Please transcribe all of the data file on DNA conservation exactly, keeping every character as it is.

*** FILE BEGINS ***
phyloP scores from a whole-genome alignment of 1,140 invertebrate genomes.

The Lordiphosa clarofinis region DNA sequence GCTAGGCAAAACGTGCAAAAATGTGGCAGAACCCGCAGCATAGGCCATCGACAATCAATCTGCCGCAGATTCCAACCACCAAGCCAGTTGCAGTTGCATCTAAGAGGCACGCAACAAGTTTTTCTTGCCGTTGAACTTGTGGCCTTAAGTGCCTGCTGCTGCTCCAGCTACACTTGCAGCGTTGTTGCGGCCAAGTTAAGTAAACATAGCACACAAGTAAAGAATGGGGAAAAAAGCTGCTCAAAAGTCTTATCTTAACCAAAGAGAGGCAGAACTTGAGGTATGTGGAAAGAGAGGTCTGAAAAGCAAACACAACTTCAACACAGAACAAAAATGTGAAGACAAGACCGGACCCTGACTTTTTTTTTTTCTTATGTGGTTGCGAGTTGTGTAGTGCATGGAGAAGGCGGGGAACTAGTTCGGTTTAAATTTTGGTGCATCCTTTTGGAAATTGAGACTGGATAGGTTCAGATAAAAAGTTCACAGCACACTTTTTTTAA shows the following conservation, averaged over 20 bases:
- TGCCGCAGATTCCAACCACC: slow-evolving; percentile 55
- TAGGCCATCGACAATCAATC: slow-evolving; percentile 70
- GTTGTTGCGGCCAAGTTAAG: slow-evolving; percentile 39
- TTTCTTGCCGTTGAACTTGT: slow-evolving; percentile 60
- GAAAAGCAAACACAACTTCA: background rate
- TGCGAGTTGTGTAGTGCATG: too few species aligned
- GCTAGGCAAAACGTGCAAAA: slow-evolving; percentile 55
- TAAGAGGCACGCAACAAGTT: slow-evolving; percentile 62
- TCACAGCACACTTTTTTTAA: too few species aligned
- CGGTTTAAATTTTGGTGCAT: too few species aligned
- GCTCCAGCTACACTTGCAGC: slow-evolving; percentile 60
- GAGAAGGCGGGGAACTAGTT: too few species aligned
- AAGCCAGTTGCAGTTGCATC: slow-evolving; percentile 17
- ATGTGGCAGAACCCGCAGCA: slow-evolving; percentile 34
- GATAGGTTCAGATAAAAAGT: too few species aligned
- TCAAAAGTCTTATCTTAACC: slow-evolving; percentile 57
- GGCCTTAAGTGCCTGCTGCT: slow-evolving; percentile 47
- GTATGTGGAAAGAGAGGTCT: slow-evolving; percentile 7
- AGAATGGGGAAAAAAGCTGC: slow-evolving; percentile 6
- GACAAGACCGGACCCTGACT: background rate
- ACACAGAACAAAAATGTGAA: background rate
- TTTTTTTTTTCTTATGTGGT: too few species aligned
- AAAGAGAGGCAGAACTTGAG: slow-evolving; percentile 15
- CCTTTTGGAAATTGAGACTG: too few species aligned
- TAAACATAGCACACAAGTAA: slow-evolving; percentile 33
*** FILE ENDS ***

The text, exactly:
phyloP scores from a whole-genome alignment of 1,140 invertebrate genomes.

The Lordiphosa clarofinis region DNA sequence GCTAGGCAAAACGTGCAAAAATGTGGCAGAACCCGCAGCATAGGCCATCGACAATCAATCTGCCGCAGATTCCAACCACCAAGCCAGTTGCAGTTGCATCTAAGAGGCACGCAACAAGTTTTTCTTGCCGTTGAACTTGTGGCCTTAAGTGCCTGCTGCTGCTCCAGCTACACTTGCAGCGTTGTTGCGGCCAAGTTAAGTAAACATAGCACACAAGTAAAGAATGGGGAAAAAAGCTGCTCAAAAGTCTTATCTTAACCAAAGAGAGGCAGAACTTGAGGTATGTGGAAAGAGAGGTCTGAAAAGCAAACACAACTTCAACACAGAACAAAAATGTGAAGACAAGACCGGACCCTGACTTTTTTTTTTTCTTATGTGGTTGCGAGTTGTGTAGTGCATGGAGAAGGCGGGGAACTAGTTCGGTTTAAATTTTGGTGCATCCTTTTGGAAATTGAGACTGGATAGGTTCAGATAAAAAGTTCACAGCACACTTTTTTTAA shows the following conservation, averaged over 20 bases:
- TGCCGCAGATTCCAACCACC: slow-evolving; percentile 55
- TAGGCCATCGACAATCAATC: slow-evolving; percentile 70
- GTTGTTGCGGCCAAGTTAAG: slow-evolving; percentile 39
- TTTCTTGCCGTTGAACTTGT: slow-evolving; percentile 60
- GAAAAGCAAACACAACTTCA: background rate
- TGCGAGTTGTGTAGTGCATG: too few species aligned
- GCTAGGCAAAACGTGCAAAA: slow-evolving; percentile 55
- TAAGAGGCACGCAACAAGTT: slow-evolving; percentile 62
- TCACAGCACACTTTTTTTAA: too few species aligned
- CGGTTTAAATTTTGGTGCAT: too few species aligned
- GCTCCAGCTACACTTGCAGC: slow-evolving; percentile 60
- GAGAAGGCGGGGAACTAGTT: too few species aligned
- AAGCCAGTTGCAGTTGCATC: slow-evolving; percentile 17
- ATGTGGCAGAACCCGCAGCA: slow-evolving; percentile 34
- GATAGGTTCAGATAAAAAGT: too few species aligned
- TCAAAAGTCTTATCTTAACC: slow-evolving; percentile 57
- GGCCTTAAGTGCCTGCTGCT: slow-evolving; percentile 47
- GTATGTGGAAAGAGAGGTCT: slow-evolving; percentile 7
- AGAATGGGGAAAAAAGCTGC: slow-evolving; percentile 6
- GACAAGACCGGACCCTGACT: background rate
- ACACAGAACAAAAATGTGAA: background rate
- TTTTTTTTTTCTTATGTGGT: too few species aligned
- AAAGAGAGGCAGAACTTGAG: slow-evolving; percentile 15
- CCTTTTGGAAATTGAGACTG: too few species aligned
- TAAACATAGCACACAAGTAA: slow-evolving; percentile 33